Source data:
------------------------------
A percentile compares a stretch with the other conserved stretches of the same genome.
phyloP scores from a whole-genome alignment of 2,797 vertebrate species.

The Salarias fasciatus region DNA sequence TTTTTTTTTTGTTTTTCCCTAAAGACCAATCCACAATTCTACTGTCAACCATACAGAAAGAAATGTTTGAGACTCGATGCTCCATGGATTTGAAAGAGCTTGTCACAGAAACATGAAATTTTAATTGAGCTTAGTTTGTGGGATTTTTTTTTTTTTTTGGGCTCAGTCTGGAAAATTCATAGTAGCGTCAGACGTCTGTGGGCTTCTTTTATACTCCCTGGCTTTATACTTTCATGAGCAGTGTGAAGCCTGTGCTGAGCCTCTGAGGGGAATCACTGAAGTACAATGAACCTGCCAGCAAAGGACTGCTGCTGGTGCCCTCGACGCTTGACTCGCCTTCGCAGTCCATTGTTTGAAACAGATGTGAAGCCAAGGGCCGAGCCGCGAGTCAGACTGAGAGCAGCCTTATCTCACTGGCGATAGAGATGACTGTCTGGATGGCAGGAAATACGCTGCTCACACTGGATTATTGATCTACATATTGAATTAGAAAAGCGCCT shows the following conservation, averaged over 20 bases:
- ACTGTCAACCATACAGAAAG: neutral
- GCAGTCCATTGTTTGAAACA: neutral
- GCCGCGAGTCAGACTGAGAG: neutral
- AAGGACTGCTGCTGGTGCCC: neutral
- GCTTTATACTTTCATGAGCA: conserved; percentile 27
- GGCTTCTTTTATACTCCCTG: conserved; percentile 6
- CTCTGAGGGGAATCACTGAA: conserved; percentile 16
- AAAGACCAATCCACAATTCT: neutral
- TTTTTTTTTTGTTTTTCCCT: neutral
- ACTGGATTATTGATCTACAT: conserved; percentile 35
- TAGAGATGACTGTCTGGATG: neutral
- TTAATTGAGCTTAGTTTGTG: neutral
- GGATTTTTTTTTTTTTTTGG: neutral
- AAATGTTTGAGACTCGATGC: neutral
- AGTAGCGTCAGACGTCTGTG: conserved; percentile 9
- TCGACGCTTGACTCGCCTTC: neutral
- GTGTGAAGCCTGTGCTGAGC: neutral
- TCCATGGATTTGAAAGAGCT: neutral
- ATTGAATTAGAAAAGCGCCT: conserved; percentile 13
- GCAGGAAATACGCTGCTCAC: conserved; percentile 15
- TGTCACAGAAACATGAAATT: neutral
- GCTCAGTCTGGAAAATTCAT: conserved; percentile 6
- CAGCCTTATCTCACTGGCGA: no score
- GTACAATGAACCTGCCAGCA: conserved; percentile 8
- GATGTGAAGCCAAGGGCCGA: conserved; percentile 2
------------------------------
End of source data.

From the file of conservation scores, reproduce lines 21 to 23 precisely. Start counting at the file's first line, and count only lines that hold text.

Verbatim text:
- TCCATGGATTTGAAAGAGCT: neutral
- ATTGAATTAGAAAAGCGCCT: conserved; percentile 13
- GCAGGAAATACGCTGCTCAC: conserved; percentile 15